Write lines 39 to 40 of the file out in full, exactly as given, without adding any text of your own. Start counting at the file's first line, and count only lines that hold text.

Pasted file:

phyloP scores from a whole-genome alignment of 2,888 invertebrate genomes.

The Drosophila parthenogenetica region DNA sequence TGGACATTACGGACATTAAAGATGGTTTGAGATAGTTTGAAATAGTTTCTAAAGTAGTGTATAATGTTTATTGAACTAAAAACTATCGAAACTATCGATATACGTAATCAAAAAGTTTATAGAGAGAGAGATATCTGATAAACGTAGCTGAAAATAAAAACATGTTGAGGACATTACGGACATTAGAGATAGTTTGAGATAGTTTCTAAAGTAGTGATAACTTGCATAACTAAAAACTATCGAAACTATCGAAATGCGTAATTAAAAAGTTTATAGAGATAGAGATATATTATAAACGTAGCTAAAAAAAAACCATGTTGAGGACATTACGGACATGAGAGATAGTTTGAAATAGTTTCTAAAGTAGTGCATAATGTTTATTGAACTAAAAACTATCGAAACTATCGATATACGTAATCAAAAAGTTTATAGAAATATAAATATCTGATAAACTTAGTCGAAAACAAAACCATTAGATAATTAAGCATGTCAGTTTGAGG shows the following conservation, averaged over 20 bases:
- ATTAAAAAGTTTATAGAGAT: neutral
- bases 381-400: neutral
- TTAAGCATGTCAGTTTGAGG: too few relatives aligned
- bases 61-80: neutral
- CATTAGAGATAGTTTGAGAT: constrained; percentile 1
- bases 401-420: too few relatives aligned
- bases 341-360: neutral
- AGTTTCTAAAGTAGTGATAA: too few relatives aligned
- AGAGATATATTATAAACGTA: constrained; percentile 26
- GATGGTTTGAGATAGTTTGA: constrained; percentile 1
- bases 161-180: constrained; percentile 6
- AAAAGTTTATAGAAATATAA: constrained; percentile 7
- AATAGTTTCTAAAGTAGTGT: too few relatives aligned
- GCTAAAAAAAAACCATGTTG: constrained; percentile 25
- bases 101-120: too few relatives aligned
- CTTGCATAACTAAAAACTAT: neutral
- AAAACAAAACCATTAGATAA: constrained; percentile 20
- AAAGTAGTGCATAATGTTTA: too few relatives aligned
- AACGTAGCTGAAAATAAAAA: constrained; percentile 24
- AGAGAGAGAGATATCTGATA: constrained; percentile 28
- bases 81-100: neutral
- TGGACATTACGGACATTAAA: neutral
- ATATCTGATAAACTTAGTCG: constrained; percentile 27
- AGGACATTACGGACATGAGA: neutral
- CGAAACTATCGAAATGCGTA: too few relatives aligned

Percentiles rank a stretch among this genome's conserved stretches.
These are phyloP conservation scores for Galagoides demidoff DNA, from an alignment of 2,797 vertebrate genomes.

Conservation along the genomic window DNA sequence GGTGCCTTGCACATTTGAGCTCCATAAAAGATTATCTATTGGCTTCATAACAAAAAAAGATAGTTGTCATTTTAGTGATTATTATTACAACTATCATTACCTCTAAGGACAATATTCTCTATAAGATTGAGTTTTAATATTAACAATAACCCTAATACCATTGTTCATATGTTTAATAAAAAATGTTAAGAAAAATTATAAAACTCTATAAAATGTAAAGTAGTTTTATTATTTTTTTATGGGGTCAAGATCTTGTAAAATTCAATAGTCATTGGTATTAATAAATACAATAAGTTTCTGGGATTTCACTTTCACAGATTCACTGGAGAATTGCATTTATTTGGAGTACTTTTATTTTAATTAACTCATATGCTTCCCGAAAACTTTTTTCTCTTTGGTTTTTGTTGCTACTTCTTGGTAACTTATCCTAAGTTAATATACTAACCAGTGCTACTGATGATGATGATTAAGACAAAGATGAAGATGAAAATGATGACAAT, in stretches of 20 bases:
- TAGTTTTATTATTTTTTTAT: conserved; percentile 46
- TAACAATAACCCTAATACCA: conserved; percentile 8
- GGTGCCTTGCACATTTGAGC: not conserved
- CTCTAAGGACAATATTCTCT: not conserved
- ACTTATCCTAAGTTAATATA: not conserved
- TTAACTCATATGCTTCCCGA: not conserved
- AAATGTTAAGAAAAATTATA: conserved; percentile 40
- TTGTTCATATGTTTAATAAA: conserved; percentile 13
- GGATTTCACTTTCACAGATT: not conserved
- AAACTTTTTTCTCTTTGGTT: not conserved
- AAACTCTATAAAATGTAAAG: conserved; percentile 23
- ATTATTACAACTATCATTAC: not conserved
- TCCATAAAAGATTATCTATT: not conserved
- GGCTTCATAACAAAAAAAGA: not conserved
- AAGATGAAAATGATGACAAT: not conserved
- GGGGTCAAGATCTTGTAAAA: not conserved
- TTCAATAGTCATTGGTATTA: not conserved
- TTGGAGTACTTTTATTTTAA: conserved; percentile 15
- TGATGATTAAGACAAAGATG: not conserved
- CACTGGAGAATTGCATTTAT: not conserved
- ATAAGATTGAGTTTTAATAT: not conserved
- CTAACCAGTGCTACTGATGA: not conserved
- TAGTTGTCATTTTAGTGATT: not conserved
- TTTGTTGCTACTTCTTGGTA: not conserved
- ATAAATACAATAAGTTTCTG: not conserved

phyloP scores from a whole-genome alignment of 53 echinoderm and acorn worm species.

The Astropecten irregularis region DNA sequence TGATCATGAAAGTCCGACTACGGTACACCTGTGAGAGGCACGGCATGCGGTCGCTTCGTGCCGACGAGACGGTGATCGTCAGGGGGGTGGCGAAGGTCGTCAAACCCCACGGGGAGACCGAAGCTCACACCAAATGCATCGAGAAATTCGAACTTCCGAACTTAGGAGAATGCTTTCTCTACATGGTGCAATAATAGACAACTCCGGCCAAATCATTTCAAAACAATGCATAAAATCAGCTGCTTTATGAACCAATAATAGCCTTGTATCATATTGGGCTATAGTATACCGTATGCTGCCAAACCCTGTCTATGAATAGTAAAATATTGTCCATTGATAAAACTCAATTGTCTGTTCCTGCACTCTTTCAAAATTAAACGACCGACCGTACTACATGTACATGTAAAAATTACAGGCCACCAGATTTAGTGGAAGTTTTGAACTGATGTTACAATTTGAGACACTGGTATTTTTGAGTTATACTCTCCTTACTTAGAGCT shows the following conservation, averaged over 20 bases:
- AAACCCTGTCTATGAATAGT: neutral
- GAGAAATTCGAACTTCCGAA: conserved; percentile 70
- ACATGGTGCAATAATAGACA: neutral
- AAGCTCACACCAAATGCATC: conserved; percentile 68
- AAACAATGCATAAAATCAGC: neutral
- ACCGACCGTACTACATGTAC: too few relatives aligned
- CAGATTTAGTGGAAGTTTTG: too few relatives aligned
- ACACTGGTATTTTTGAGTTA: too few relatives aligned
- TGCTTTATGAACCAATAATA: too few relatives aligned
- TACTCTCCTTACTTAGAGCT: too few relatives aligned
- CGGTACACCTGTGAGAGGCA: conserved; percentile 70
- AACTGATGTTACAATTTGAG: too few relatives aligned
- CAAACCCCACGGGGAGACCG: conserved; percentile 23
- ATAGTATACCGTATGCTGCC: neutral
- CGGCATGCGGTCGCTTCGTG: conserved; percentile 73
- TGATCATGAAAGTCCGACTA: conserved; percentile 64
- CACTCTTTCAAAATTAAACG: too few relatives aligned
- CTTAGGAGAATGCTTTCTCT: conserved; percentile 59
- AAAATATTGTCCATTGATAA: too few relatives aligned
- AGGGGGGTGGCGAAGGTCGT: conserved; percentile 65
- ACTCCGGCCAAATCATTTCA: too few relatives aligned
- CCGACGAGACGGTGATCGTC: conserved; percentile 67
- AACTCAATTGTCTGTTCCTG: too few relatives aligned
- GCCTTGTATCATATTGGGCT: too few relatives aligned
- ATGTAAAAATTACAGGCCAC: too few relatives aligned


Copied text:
- GGATTTCACTTTCACAGATT: not conserved
- AAACTTTTTTCTCTTTGGTT: not conserved